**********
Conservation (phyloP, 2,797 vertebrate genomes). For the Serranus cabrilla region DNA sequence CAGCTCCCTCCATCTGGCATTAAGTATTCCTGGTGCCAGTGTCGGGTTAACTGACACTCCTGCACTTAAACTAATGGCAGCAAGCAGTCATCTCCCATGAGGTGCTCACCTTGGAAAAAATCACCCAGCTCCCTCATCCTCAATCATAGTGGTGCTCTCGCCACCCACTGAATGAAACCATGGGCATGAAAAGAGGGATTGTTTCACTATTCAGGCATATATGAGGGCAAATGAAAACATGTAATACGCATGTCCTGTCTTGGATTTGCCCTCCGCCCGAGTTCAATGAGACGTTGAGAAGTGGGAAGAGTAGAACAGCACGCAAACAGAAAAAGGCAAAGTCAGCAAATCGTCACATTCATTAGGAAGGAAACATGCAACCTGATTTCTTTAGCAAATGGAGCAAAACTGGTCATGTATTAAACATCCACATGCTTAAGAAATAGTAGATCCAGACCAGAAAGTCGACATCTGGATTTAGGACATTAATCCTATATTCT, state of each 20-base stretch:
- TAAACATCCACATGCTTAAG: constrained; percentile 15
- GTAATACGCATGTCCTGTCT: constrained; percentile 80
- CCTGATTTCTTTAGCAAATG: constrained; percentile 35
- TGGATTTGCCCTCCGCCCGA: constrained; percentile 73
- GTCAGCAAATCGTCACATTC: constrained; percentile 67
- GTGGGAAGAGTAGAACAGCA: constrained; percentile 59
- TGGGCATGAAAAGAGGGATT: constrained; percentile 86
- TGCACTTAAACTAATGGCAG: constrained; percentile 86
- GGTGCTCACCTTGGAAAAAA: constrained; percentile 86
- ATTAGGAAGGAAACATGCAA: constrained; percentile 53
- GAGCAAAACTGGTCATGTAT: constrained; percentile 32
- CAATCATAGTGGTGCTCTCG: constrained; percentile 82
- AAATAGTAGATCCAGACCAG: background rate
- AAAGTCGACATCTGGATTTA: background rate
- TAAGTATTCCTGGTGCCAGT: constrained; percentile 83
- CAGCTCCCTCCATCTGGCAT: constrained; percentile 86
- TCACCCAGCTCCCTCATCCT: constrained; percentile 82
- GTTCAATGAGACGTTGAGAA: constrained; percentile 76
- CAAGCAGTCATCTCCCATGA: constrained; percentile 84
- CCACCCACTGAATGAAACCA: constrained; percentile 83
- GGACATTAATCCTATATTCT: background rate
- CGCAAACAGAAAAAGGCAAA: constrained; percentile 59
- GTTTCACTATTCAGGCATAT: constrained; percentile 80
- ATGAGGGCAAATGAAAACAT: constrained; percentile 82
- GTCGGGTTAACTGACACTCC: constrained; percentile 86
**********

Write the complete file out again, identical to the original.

Conservation (phyloP, 2,797 vertebrate genomes). For the Serranus cabrilla region DNA sequence CAGCTCCCTCCATCTGGCATTAAGTATTCCTGGTGCCAGTGTCGGGTTAACTGACACTCCTGCACTTAAACTAATGGCAGCAAGCAGTCATCTCCCATGAGGTGCTCACCTTGGAAAAAATCACCCAGCTCCCTCATCCTCAATCATAGTGGTGCTCTCGCCACCCACTGAATGAAACCATGGGCATGAAAAGAGGGATTGTTTCACTATTCAGGCATATATGAGGGCAAATGAAAACATGTAATACGCATGTCCTGTCTTGGATTTGCCCTCCGCCCGAGTTCAATGAGACGTTGAGAAGTGGGAAGAGTAGAACAGCACGCAAACAGAAAAAGGCAAAGTCAGCAAATCGTCACATTCATTAGGAAGGAAACATGCAACCTGATTTCTTTAGCAAATGGAGCAAAACTGGTCATGTATTAAACATCCACATGCTTAAGAAATAGTAGATCCAGACCAGAAAGTCGACATCTGGATTTAGGACATTAATCCTATATTCT, state of each 20-base stretch:
- TAAACATCCACATGCTTAAG: constrained; percentile 15
- GTAATACGCATGTCCTGTCT: constrained; percentile 80
- CCTGATTTCTTTAGCAAATG: constrained; percentile 35
- TGGATTTGCCCTCCGCCCGA: constrained; percentile 73
- GTCAGCAAATCGTCACATTC: constrained; percentile 67
- GTGGGAAGAGTAGAACAGCA: constrained; percentile 59
- TGGGCATGAAAAGAGGGATT: constrained; percentile 86
- TGCACTTAAACTAATGGCAG: constrained; percentile 86
- GGTGCTCACCTTGGAAAAAA: constrained; percentile 86
- ATTAGGAAGGAAACATGCAA: constrained; percentile 53
- GAGCAAAACTGGTCATGTAT: constrained; percentile 32
- CAATCATAGTGGTGCTCTCG: constrained; percentile 82
- AAATAGTAGATCCAGACCAG: background rate
- AAAGTCGACATCTGGATTTA: background rate
- TAAGTATTCCTGGTGCCAGT: constrained; percentile 83
- CAGCTCCCTCCATCTGGCAT: constrained; percentile 86
- TCACCCAGCTCCCTCATCCT: constrained; percentile 82
- GTTCAATGAGACGTTGAGAA: constrained; percentile 76
- CAAGCAGTCATCTCCCATGA: constrained; percentile 84
- CCACCCACTGAATGAAACCA: constrained; percentile 83
- GGACATTAATCCTATATTCT: background rate
- CGCAAACAGAAAAAGGCAAA: constrained; percentile 59
- GTTTCACTATTCAGGCATAT: constrained; percentile 80
- ATGAGGGCAAATGAAAACAT: constrained; percentile 82
- GTCGGGTTAACTGACACTCC: constrained; percentile 86